So, if you’re feeling out of sorts thanks to the current crisis, consider revisiting an old favourite from your childhood. It doesn’t matter how young the target audience for your chosen reading material is, as long as it makes you happy and calm. Just try it out if you’re in need of a little rejuvenation even as the lockdowns start to lift; the world isn’t going back to normal in a hurry, so put your health and mental wellbeing first and do whatever you can to start feeling better.

Book Reviews: Why Aren’t Children’s Books Getting The Space They Deserve?

kids reading books

Recently the Bookseller announced that just 4.9% of all reviews were children’s books, which seems strange when you consider that the Independent stated that in 2018 the children’s book market had grown yet again and was now worth a whopping £383 million.

As adults and children alike enjoy a wide range of increasingly complicated and enticing books, it begs the question: why aren’t they getting reviewed?

It could be a case of poor management on their publisher’s parts: after all, a big part of any book promotion is marketing, of which reviews are a part, and if they’re not coordinated properly then they simply won’t work/ happen.

A big part, however, is most probably the lack of respect that marketing firms and publications alike have for kid’s books. Everyone seems to think they’re poorly done and not as important or good as fiction aimed at adults, when in fact when they’re well done children’s books are skilfully crafted masterpieces rich in characterisation and description. Considering the greater limitations that children’s authors have placed on them, I’d even go so far as to suggest that it’s harder to write a book for kids than for adults.

So, what is there to be done? Well, for starters the book reviewing industry needs to change. I myself will be working to add more young adult books to my blog (given that it’s a crime fiction blog it’s hard to find much kid’s fiction that gritty enough, but I’ll try). For the wider market, work needs to be done to educate more reviewers about the importance and value that’s to be found in children’s literature.

However, the biggest change that really needs to be made is a greater focus on getting young people to review books. After all, they’re written with them in mind, so they should be reviewing them too. In today’s modern society where every 4 year old has an iPad, computers are incredibly accessible and more young people should be using them to write reviews of the books they enjoy.

At the end of the day, I’m always encouraging people, especially young people, to read more, as are many others, but when it comes to writing there’s less encouragement, and that’s simply wrong. We should be pushing more young people to get out there and start reviewing the books they like to read. They don’t even have to get their work published; as this very blog illustrates, anyone can set up their own space to share their reviews, so there’s literally no excuse not to!



Five Classic Children’s’ Authors Who Turned To Crime Fiction

children's books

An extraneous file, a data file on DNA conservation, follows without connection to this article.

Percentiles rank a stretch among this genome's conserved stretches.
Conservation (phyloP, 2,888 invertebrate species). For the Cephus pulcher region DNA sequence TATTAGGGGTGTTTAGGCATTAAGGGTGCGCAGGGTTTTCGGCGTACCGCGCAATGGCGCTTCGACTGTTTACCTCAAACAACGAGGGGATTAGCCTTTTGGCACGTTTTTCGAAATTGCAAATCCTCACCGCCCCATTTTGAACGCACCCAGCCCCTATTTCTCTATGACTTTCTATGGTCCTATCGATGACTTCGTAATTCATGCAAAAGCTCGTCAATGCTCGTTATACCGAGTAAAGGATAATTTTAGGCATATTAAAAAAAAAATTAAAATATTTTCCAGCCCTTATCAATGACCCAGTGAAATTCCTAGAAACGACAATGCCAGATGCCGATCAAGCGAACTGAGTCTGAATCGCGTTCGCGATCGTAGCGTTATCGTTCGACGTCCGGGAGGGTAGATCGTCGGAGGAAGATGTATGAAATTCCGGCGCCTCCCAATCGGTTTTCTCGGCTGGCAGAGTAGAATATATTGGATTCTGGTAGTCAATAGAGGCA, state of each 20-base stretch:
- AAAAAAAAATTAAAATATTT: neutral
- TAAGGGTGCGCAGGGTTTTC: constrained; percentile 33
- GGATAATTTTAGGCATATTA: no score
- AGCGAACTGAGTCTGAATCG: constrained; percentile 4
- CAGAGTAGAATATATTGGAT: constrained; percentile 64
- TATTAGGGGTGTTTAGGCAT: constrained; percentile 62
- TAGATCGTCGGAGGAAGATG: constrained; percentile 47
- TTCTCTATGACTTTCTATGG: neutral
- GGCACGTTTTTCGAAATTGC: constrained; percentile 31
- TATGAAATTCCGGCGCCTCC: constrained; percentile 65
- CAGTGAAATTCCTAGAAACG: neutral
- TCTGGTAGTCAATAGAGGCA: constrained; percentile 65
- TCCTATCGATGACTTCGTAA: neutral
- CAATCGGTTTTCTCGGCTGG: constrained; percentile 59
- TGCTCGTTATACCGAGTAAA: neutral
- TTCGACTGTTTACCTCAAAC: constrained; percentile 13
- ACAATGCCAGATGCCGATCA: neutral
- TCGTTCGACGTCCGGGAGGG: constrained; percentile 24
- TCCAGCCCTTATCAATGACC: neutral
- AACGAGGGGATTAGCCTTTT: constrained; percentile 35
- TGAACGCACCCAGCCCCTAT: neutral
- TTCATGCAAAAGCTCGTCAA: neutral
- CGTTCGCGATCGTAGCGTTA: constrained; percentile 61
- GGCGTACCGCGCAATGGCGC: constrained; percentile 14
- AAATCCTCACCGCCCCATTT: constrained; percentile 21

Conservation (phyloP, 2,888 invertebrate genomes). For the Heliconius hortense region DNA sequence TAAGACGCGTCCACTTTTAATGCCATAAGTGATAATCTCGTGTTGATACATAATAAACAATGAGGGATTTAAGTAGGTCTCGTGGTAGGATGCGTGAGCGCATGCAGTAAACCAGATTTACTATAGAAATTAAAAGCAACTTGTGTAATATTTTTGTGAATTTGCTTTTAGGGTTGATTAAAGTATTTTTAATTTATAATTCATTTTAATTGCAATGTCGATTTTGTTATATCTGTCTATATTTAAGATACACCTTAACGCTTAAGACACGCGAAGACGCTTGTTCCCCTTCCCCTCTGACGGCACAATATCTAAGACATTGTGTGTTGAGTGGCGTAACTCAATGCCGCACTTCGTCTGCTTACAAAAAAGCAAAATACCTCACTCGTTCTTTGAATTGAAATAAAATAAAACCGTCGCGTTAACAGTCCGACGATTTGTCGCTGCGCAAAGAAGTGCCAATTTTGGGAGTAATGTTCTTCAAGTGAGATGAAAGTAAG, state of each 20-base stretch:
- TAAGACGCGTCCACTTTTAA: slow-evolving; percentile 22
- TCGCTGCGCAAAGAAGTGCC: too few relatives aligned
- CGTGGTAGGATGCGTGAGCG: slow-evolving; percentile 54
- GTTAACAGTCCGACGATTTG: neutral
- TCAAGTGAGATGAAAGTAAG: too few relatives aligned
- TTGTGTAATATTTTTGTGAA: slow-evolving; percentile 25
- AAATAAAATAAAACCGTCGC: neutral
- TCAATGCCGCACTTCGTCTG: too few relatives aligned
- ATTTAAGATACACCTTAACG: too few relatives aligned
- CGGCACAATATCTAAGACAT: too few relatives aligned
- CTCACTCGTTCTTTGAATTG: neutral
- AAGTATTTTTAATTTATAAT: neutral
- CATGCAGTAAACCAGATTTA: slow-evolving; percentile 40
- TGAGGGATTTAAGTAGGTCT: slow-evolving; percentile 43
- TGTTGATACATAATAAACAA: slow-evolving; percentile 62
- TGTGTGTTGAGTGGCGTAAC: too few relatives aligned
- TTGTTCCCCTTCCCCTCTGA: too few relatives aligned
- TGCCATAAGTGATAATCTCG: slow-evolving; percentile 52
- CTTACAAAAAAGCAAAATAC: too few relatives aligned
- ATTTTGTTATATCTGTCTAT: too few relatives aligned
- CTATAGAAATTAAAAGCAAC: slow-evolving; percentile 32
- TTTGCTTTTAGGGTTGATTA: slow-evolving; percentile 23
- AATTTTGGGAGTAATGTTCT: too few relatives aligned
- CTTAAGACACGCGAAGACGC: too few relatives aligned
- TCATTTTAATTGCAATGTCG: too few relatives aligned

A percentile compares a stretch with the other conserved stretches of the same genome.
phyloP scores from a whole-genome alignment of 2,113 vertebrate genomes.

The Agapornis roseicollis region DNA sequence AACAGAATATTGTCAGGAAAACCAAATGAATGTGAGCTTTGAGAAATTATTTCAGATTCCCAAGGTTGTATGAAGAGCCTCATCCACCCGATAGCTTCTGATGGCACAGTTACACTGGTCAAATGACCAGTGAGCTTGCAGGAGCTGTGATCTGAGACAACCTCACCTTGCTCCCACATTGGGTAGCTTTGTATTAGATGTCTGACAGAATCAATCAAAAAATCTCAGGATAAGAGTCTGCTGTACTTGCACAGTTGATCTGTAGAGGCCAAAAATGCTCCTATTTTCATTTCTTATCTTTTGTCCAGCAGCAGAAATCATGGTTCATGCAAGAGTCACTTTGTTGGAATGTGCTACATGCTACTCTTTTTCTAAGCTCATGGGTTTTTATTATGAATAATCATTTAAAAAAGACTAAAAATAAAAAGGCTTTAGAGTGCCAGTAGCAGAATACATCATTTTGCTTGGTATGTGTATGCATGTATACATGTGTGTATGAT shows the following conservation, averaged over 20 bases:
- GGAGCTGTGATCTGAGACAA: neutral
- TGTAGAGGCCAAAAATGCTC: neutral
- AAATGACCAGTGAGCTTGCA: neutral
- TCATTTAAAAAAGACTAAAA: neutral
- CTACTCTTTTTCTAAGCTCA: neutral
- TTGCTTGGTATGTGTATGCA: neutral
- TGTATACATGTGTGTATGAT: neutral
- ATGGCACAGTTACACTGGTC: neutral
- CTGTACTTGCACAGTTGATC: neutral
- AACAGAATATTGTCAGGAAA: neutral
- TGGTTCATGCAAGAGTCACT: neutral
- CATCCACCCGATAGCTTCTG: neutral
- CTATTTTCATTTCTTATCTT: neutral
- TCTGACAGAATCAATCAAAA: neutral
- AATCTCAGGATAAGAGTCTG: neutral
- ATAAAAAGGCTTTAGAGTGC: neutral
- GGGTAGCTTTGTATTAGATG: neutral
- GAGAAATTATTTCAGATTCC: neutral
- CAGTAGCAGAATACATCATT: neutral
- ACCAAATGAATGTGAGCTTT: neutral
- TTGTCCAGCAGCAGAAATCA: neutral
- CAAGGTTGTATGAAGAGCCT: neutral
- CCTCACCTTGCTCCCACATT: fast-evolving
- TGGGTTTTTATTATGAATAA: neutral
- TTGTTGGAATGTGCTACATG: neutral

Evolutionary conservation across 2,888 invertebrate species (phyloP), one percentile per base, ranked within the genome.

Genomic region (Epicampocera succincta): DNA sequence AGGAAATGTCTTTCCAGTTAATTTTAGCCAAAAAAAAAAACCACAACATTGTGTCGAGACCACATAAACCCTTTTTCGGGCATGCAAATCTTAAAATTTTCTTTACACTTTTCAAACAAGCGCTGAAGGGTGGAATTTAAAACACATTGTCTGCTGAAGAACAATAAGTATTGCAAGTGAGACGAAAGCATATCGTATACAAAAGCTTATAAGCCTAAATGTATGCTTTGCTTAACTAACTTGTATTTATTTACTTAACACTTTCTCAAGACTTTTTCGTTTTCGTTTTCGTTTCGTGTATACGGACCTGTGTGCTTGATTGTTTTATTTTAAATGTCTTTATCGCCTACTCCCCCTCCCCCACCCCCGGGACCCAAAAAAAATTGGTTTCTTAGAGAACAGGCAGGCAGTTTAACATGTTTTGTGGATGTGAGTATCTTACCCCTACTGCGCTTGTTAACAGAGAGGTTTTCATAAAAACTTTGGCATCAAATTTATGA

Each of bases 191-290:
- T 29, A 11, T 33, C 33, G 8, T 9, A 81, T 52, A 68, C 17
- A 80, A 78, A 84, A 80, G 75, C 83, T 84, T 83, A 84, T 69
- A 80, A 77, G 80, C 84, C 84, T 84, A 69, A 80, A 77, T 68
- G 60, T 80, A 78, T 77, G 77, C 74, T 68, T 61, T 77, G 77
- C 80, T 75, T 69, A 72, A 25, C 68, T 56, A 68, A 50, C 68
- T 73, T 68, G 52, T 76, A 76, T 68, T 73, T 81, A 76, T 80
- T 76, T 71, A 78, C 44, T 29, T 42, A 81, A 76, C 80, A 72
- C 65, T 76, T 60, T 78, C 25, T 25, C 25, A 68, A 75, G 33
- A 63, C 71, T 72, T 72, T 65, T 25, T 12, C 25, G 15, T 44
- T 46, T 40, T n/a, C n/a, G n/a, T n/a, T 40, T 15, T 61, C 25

Having recently reviewed (and loved) Bodies From The Library, a Golden Age anthology featuring a short story by Winnie The Pooh creator A.A. Milne, I realised that there are a surprising number of children’s writers who have moved into writing crime fiction. As such, I decided it was high time I picked out five favourites and shared them with you, in case you didn’t realise or were simply intrigued by the prospect.

The reason for this shift in an author’s genre is simple: both children’s literature and crime fiction share the same formulaic nature, which makes them both eminently suitable for an author keen to stick to a way of writing. It is with great pleasure that I share a selection of authors who have all chosen this path, and explore their enduring popularity.

5. Anthony Horowitz: Perhaps most well known for his young adult fiction, Horowitz has also written a number of Sherlock Holmes novels, including the innovative and intriguing The House of Silk. The author, whose Alex Rider series is a cult favourite among teenagers, has also created a James Bond novel, Trigger Mortis, and as such has proved his versatility and skill at creating engaging characters and unique plots.

4. J.K. Rowling: Writing under the now defunct synonym Robert Galbraith, Rowling created her Cormoran Strike a few years following the conclusion of her world-renowned and beloved Harry Potter series. Although not incredibly well received, the Strike novels have now been turned into a TV series and remain popular with fans, with a new book scheduled for release later this year.

3. Sophie Hannah: Bet you didn’t see that one coming! Alongside her gripping thrillers and reimaginings of Agatha Christies famed Belgium sleuth Hercule Poirot, Hannah has also written books for children, including a super cute collection of poems called The Box Room. Her latest novel is another Poirot story, The Mystery Of Three Quarters, which I reviewed HERE.


2. A.A. Milne: As previously mentioned, the author of the timeless Winnie The Pooh books also wrote crime fiction, which featured in a number of publications. Although his furry creations became a burden to him, as they caused a rift between him and his son, Christopher Robin, and also became what he was predominantly known for despite his being a prolific author, his crime fiction stories remain a real treat.

1. Michael Bond: As well as his renowned Paddington Bear series, this prolific writer also created the innovative detective Monsieur Pamplemousse, who, alongside his dog Pommes Frites, solve a range of baffling puzzles. An undercover food researcher for a culinary guide, Pamplemousse and his faithful pet are a unique detective team that make for great light reading.